DAVE PARKER: I have to admit that I’ve always liked Dave Parker. I thought he was a really good ballplayer. Unfortunately,
there’s just not room in the Hall of Fame for really good ballplayers. That’s an honor that should be reserved for greats, and
those who’s impact on the game surpasses their own records. By those standards, he doesn’t belong.
JIM RICE: Many of the things I’ve said about Dave Parker and Dale Murphy can just as easily apply to Jim Rice. He was a very
good player for a long time, but just simply not HOF material, in my opinion.
LEE SMITH: Smith was an outstanding closer throughout his career, who just so happened to benefit from the fact that
managers had changed the way they used relief pitchers, much to the benefit of the players and their wallets. He broke the all
time saves record by accumulating a lot of “cheap” saves, just pitching the ninth whereas he predecessors would come in
when the game was most in doubt and work until it was over, sometimes going two and three innings at a time. By only
working the ninth he was able to pitch in more games, and accumulate more saves, but where Sutter, Gossage, Fingers, and
Quisenberry were “stoppers” in the sense that they came in whenever they were most needed, Smith and his generation of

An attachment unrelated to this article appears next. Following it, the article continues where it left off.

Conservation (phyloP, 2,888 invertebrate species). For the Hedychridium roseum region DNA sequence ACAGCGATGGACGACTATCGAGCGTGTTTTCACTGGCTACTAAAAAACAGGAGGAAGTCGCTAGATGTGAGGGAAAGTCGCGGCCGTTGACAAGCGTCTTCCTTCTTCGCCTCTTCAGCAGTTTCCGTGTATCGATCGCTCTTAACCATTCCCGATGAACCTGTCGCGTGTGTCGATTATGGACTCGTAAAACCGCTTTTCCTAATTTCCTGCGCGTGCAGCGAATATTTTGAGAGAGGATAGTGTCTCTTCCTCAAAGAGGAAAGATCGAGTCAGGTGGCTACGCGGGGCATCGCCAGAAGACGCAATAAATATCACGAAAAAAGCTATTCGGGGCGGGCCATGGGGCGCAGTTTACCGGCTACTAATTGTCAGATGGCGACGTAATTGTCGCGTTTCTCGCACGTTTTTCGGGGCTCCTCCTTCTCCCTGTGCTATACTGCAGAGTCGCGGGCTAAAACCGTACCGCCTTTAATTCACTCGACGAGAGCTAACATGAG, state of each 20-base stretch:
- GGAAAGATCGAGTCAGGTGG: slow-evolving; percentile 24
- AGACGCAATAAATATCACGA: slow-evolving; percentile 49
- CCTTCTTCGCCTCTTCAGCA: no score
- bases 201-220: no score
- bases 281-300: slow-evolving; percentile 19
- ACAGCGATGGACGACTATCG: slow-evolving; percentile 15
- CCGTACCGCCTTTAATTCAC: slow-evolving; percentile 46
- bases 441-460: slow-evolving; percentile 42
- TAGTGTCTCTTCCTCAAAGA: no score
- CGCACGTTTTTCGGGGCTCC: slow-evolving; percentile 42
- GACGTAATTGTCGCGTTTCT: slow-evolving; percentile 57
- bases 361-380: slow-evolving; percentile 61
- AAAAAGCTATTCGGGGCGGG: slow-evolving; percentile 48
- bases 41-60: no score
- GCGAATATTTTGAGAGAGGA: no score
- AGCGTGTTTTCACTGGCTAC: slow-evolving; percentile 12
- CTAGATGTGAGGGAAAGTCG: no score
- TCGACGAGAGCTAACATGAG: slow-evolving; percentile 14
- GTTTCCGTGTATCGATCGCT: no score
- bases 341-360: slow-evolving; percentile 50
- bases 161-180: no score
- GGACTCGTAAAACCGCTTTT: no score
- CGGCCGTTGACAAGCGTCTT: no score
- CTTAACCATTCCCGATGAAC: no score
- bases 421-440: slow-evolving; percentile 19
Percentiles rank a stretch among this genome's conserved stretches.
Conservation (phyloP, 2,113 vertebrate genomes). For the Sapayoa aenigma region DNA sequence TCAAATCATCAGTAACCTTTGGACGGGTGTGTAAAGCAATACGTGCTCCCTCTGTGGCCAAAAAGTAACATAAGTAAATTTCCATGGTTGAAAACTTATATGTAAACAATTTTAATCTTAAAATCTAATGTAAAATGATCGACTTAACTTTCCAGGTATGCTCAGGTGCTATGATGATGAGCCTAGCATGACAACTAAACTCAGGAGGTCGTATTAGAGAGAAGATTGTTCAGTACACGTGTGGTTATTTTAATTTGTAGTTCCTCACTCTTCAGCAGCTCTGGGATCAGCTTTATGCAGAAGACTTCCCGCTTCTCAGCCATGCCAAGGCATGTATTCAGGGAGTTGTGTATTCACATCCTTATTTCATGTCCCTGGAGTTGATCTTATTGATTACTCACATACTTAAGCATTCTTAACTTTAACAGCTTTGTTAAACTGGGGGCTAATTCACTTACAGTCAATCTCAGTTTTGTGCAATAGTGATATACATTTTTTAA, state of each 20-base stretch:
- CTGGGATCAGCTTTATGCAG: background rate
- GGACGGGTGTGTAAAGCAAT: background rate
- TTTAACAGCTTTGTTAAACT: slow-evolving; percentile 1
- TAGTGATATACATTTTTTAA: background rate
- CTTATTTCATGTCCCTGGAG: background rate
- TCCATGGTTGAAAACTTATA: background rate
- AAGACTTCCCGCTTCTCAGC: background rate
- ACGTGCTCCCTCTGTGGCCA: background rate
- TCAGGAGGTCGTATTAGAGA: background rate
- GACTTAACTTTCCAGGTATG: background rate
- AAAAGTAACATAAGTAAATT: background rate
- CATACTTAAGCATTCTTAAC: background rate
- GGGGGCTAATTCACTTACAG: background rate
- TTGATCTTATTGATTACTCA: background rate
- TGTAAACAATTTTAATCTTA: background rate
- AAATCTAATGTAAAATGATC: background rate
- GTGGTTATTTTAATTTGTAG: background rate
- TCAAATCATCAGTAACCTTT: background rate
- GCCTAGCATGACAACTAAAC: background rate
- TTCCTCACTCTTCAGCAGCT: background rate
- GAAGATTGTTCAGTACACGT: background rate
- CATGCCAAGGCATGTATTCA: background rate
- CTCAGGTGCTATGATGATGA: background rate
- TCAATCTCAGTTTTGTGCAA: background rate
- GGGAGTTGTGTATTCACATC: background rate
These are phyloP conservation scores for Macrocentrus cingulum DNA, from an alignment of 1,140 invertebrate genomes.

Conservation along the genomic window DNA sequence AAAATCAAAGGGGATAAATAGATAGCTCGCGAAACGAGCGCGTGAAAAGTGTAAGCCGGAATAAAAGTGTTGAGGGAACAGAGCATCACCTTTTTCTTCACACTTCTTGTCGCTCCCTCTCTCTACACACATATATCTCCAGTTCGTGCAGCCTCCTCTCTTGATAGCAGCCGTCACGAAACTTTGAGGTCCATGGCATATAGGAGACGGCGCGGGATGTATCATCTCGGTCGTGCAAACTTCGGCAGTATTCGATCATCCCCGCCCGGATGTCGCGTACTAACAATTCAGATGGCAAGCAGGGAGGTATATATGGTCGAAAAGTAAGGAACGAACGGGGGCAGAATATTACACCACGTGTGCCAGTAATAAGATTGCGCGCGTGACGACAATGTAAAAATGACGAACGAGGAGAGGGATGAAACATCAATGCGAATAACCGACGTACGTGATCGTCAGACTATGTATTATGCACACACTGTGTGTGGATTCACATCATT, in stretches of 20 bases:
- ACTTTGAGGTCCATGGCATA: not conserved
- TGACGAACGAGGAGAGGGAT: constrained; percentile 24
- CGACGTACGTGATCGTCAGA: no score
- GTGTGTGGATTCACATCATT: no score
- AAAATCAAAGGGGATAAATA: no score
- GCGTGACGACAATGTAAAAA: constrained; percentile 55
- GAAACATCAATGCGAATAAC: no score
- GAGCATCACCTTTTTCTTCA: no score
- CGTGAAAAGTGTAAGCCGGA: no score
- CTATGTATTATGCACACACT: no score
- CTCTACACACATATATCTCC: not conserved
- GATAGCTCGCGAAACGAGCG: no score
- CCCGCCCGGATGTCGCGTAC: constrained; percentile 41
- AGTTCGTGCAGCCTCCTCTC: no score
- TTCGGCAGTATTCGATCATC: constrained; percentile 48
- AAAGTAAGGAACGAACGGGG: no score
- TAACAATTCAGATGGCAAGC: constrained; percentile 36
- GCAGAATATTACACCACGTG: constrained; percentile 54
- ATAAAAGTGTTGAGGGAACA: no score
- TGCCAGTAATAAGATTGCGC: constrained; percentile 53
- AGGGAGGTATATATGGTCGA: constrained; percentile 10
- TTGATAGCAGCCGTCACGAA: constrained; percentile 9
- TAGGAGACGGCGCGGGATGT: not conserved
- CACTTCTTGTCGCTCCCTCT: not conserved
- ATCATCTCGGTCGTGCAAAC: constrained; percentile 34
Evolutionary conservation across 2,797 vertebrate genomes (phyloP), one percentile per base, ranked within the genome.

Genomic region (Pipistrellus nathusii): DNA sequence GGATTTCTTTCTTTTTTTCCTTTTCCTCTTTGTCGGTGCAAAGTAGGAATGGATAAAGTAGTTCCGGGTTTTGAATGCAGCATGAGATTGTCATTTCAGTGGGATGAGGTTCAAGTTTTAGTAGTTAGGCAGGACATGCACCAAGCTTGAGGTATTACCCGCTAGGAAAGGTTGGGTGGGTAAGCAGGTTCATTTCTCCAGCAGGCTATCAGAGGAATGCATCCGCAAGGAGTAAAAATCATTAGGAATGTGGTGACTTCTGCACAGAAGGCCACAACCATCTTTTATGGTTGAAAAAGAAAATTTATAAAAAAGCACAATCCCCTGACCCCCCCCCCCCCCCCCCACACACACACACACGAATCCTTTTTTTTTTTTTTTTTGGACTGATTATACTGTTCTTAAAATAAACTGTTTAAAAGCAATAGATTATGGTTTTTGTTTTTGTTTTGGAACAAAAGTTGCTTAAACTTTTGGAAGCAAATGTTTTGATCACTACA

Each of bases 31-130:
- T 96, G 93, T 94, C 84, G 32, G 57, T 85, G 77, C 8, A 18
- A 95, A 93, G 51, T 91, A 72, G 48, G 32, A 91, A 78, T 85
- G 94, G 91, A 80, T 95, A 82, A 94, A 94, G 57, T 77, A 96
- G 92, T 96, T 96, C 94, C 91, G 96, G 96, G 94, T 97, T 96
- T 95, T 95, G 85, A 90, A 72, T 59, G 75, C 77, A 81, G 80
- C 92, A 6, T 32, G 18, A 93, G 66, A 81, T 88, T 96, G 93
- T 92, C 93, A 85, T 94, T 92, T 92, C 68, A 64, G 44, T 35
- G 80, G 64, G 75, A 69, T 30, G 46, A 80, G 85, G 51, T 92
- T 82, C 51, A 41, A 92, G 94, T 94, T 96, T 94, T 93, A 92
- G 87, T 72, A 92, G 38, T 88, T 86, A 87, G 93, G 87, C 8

relievers would only work their one inning, period.
I hope I’ve managed to explain my thinking on these selections. In some cases, I’ve cast votes as much for the historical
value of the players off the field as on, but hopefully done so in a way that makes sense. My only addendum is that the Veteran’
s Committee, which is not a part of this process, is considering the election of one of the most important figures in baseball
history in Buck O’Neill. He deserves enshrinement for his position as baseball’s greatest ambassador, as the first African
American coach in the Major Leagues, as a manager and scout who brought more black players to the attention of big league
clubs than anyone else, period, and as the man who has spearheaded the effort to make sure the Negro League players he
played with, against, and coached, and their legacies are never forgotten. If I could, I’d write him in on my ballot.